What's on the ground? Sedum!

In my garden I use various groundcovers as filler plants. They don't really cover large portions of ground, but they fill in around stairs, next to the rocks of the "stream", and anywhere else I want a low-growing, easy spot of texture and color.


Although I have thymes and other groundcovers, I have more sedum than any other groundcover. Here's a quick look at most of them I'm growing.


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Above is "Dragon's Blood" Sedum. What I really like about sedum (or "stonecrop") is that they're really easy plants. Plenty of sun and just a little water once in a while is all they need.


They also flower, but I actually wish they didn't because I like the look of the foliage better than the flowers. The bees love them  though, so I can put up with a few zillion tiny (usually yellow) flowers for a while. Here's what the Sedum sarmentosum ("Stringy Stonecrop") above looks like when not in flower:


The plant tag lists this as Sedum mexicana, which is wrong. Sedum mexicanum (not "mexicana") is not cold-hardy enough to survive St. Louis winters. Don't always believe plant tags! Tip: If you're buying from a garden center that has multiple pots of the same plant, check the tags on the other plants to make sure yours wasn't switched.


The other great thing about them is they spread, and they're the easiest plant to propagate. In most cases you can just break any piece off, stick it in the soil, and you get a new plant. I've even got them growing in the gravelly cracks between flagstones. That's "Blue Spruce" Sedum above.


This is Sedum tetractinum, or "Chinese Stonecrop". The plant above doesn't get enough sun so it's "stretching". With enough sun, the stems will be much shorter, so the leaves will be all jammed together.


Above is 'Angelina' Sedum. It gets great orange, reddish color in early spring. Here it is from a couple of years ago, earlier in the year:


If you're not content with all of the different leaf shapes, shades of green, yellow, red, and blue that sedum comes in, how about variegated?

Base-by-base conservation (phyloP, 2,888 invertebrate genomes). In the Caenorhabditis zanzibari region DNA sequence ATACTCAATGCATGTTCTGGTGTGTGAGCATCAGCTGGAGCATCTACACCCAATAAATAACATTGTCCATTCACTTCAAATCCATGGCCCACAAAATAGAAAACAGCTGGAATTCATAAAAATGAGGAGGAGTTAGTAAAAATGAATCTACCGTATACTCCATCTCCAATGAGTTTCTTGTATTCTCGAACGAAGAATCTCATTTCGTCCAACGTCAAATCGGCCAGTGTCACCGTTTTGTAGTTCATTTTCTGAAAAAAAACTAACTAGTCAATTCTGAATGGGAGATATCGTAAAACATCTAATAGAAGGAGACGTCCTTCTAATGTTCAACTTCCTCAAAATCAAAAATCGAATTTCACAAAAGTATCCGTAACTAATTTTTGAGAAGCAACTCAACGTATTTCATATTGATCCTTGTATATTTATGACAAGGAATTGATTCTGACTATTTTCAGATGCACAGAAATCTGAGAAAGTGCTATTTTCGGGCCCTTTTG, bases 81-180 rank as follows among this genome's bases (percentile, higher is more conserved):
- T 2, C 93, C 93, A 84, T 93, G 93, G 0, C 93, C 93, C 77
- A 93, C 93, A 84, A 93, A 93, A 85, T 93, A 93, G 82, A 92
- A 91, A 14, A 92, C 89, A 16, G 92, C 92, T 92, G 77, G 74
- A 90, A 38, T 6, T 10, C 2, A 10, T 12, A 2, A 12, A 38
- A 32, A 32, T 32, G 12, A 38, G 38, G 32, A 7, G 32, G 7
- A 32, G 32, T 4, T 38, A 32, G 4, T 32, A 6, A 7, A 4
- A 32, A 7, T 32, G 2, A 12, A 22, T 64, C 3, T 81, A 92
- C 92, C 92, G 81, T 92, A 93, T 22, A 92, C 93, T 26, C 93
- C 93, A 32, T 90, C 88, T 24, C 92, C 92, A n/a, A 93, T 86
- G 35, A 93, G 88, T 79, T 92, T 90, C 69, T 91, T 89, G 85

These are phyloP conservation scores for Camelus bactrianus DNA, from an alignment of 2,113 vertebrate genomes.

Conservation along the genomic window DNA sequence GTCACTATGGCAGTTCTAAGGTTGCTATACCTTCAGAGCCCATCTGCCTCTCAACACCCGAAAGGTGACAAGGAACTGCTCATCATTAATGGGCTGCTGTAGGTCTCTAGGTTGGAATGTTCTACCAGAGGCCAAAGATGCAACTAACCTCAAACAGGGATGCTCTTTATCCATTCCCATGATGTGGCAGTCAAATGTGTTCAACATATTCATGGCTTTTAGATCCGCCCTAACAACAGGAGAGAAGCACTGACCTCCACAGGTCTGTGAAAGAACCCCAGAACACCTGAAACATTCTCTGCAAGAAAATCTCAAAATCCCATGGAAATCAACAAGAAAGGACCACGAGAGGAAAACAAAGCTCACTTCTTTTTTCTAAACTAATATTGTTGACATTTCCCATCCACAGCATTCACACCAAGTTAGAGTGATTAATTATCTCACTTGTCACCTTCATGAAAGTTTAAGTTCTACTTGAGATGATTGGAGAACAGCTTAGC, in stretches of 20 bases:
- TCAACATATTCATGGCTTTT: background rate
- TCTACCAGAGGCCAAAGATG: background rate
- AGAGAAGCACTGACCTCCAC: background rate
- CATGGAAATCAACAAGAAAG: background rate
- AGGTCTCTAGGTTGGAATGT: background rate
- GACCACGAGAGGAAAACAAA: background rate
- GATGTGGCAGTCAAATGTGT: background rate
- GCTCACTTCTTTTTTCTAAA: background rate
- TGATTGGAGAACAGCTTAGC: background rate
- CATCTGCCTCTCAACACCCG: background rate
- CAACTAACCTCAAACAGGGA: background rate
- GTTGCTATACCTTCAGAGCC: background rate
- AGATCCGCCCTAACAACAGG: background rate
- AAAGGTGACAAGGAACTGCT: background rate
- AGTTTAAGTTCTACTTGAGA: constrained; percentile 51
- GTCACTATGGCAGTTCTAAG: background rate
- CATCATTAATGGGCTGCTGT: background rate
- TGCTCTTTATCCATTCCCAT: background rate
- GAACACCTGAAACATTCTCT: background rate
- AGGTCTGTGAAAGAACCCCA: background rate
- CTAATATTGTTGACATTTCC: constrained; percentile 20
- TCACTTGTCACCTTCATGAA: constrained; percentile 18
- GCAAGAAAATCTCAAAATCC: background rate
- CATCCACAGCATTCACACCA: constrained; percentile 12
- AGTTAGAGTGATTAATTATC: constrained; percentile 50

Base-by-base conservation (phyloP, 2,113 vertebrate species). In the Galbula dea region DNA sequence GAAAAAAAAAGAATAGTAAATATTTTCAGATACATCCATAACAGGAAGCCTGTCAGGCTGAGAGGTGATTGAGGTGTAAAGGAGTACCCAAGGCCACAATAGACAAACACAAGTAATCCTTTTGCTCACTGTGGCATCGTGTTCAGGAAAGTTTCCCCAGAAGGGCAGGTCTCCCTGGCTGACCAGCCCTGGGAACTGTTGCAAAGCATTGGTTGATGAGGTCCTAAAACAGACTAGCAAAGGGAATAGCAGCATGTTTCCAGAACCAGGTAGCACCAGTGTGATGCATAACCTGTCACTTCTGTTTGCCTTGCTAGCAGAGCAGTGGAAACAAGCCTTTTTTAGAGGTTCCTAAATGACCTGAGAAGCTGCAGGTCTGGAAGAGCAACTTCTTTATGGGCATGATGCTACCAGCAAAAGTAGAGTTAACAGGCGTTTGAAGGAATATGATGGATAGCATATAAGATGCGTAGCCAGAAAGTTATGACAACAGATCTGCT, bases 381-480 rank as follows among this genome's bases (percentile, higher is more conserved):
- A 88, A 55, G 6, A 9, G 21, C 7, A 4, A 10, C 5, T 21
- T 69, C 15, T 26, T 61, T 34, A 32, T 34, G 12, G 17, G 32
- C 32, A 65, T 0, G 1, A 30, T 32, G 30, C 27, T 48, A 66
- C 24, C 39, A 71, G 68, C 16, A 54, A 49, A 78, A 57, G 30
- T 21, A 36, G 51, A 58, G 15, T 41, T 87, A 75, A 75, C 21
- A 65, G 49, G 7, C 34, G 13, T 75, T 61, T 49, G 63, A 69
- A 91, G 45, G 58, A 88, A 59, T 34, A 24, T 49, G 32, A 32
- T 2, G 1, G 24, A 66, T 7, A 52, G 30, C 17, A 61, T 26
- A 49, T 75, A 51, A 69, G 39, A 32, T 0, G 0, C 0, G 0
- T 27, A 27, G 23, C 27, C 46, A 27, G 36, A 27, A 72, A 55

That's Sedum spurium, or "Tricolor Stonecrop". Green leaves edged with white and pink. Very nice, although parts of the plant may revert to the all-green form, and those should be removed.


This is Sedum acre, also called "Golden Moss" or "Gold Carpet Stonecrop". It's got a very fine texture because of its masses of tiny leaves.

I think this one is Sedum pachyclados 'White Diamond', but could be wrong. The serrations on the leaf edges give it a different look:



These two plants below are unknown species. I may have the plant tags for them, but they haven't made it into my main "tag bucket" yet -- they're probably in the garage somewhere.


This one below has tiny, delicate leaves. It's probably the most delicate of the sedums I have -- not one that you can step on and have it bounce right back.



That's a pretty close-up photo. The plant is actually quite tiny, but really beautiful.

As you can see, there are a wide variety of groundcover sedums avaible. Easy to grow, spreading, and provide such nice texture and color. They're one of my favorite plants!

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Alan  – (March 5, 2011 at 6:04 AM)  

That last sedum pictured might be s Sedum dasyphyllum cultivar.

Bel Mills  – (April 3, 2011 at 7:26 PM)  

Alan, your photographs are beautiful. Do you have any tips for someone still learning how to take nice garden photos?

Alan  – (April 4, 2011 at 11:21 PM)  

Thanks Bel! I have a few basic tips:

- take lots of photos from different angles
- avoid strong direct sunlight if possible
- use photo editing software to adjust the exposure of the image if needed -- brighten up the highlights and darken up the shadows if needed
- use the crop tool! I rarely frame a shot perfectly and fix it after its on the computer.

Hope these help!

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